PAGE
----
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(a) Around the country, individuals are often plagued by old or minor arrest or conviction records that discourage them from applying for educational opportunities because a “box” on the application requires disclosure of criminal history information that may exclude them from consideration. Research indicates that the collection and use of criminal history information in the application process for post-secondary institutions constitutes a formidable barrier for many individuals with criminal records. Specifically, data suggests that pre-admission inquiries for prior felony convictions is associated with application attrition on college applications.
(b) The federal government and the higher education industry have acknowledged this problem. In 2016, the Obama Administration encouraged higher education institutions throughout the country to take the Fair Chance Higher Education Pledge to develop practices to provide formerly incarcerated individuals with a fair shot at educational opportunities. Similarly, the United States Department of Education released a resource guide titled “Beyond the Box,” which provided information for colleges to examine and remove barriers to pursuing a higher education for citizens with criminal records. Several postsecondary educational institutions have voluntarily removed questions about criminal history from their admissions procedures, and The Common Application, Inc., has announced that it will soon allow its member institutions to omit criminal history questions from their applications.
(c) In California, it is estimated that approximately eight million Californians have been arrested or convicted. Thousands of people in our local community are directly impacted by barriers to full reintegration into society based on these records. Pre-admission inquiries into prior felony convictions also magnify racial disparities in the criminal justice system, resulting in a particularly negative impact on applicants of color seeking admission to post-secondary educational institutions.
(d) Because a post-secondary education is a key to labor market success, policies that increase educational opportunities for people with arrest and conviction records reduce recidivism, promote the financial stability of our communities, and enhance the City’s potential for economic growth. Policies that encourage reintegration and reduce recidivism can also help reduce criminal justice costs. The San Francisco Sheriff’s Office predicts it will spend approximately $90,000 to incarcerate persons in jail in 2017-2018. When a person successfully reintegrates and does not return to the criminal justice system, these costs are avoided, allowing scarce public dollars to be reinvested in programs that make our communities stronger and safer.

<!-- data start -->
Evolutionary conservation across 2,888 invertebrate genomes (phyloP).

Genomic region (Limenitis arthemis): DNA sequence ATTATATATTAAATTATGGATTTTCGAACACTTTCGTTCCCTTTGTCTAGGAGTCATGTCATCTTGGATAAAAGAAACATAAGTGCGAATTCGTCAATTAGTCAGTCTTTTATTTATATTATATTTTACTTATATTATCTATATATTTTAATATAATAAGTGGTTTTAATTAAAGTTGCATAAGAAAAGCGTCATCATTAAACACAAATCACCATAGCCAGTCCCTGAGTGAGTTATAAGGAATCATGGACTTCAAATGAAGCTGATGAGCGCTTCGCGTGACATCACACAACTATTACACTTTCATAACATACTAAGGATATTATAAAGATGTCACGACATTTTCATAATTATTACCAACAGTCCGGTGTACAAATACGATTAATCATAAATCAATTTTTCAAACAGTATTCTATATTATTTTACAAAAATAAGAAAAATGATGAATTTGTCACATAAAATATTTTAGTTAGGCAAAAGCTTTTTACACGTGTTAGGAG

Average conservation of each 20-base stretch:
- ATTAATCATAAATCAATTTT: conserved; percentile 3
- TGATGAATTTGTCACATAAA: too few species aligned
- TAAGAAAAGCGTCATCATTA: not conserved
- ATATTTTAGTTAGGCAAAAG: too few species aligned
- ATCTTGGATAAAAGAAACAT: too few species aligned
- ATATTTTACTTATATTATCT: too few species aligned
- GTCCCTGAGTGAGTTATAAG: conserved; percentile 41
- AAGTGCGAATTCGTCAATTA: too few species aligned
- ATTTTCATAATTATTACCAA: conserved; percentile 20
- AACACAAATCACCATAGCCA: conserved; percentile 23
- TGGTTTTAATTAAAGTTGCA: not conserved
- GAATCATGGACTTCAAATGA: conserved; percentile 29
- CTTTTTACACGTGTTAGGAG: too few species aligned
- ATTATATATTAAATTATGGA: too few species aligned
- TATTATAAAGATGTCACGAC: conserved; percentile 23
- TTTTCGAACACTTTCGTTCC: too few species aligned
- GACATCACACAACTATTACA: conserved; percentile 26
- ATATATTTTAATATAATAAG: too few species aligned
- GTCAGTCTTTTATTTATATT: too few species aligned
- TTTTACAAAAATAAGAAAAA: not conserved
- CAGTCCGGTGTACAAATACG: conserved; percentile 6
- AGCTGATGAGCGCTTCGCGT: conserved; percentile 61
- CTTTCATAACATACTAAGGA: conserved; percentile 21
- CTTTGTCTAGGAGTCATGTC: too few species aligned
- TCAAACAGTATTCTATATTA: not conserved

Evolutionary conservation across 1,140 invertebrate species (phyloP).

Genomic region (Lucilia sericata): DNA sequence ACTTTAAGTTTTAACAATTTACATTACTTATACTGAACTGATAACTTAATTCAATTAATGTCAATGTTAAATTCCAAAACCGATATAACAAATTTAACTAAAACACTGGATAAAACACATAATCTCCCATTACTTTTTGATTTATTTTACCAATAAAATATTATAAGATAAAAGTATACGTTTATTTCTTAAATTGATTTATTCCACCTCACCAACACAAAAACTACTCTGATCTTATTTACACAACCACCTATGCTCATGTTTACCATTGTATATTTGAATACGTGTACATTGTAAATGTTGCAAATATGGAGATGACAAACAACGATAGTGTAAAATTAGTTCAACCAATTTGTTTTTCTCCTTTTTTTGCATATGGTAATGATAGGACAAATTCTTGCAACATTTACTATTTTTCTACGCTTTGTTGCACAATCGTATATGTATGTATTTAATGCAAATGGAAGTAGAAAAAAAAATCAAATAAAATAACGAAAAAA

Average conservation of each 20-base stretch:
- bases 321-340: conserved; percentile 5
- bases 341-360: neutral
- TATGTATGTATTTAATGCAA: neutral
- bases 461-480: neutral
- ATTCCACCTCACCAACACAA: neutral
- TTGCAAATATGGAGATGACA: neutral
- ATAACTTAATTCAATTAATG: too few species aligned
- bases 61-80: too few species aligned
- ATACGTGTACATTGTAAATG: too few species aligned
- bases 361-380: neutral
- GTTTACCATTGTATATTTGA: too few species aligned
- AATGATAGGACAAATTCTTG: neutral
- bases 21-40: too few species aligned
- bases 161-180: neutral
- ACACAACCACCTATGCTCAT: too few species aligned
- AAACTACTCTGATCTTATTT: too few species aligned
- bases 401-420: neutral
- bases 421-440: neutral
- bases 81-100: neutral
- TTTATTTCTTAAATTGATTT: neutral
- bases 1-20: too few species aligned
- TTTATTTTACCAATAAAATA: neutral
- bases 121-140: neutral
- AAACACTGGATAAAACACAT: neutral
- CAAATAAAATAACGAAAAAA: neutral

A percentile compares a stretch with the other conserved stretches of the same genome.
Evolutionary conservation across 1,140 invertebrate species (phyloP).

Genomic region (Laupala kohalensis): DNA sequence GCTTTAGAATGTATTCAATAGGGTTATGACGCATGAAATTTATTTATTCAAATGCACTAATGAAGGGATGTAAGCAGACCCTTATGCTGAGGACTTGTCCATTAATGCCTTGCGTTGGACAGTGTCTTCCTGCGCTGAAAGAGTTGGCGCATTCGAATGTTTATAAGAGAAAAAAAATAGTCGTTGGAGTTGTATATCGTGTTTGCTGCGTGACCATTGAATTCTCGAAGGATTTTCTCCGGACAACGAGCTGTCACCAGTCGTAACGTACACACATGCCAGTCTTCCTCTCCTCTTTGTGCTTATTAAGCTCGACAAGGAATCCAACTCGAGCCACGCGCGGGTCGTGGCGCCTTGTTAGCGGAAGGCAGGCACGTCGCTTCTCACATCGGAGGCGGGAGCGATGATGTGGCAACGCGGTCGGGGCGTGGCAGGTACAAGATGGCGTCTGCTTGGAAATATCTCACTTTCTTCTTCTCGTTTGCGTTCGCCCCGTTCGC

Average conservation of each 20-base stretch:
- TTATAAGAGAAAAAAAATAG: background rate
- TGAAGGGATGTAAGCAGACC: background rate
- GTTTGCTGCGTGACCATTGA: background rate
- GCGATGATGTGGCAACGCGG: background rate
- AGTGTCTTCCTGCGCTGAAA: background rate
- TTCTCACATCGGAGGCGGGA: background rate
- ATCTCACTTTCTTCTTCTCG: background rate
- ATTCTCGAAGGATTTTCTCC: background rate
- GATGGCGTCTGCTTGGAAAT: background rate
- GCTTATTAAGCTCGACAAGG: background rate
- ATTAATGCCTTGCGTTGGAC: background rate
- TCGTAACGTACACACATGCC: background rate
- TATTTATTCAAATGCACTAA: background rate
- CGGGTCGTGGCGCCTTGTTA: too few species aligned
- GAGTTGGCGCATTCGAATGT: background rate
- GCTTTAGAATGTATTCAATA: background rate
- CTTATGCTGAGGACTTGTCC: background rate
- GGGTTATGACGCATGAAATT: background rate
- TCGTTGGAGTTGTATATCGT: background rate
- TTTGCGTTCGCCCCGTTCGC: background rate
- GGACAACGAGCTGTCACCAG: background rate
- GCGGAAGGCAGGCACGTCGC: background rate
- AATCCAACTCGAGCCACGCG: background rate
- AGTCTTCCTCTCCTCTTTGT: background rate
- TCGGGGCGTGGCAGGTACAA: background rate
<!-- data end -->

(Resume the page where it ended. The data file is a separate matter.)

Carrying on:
(e) Many cities and counties in the United States, including San Francisco, have regulated inquiries into criminal history in other contexts, such as in housing and employment decisions. In the higher education context as well, San Francisco should lead the nation in curbing such inquiries. By addressing roadblocks in the pathways to achieving a higher education, this Article 50 will support individuals that have paid their debt to society and served their sentences by assuring them an equal chance to learn and thrive in society. Prohibiting pre-admission inquiries on college applications will provide youth and adults who have been subject to the criminal justice system a fair chance to realize their full potential and become contributing members of society. Given these considerations, it is wise public policy – in the context of the criminal justice system, public health and safety, and the economy – to improve access to post-secondary institutions for individuals with prior arrest or conviction records.
(Added by Ord. 308-18, File No. 181002, App. 12/21/2018, Eff. 1/21/2019, Oper. 8/1/2019)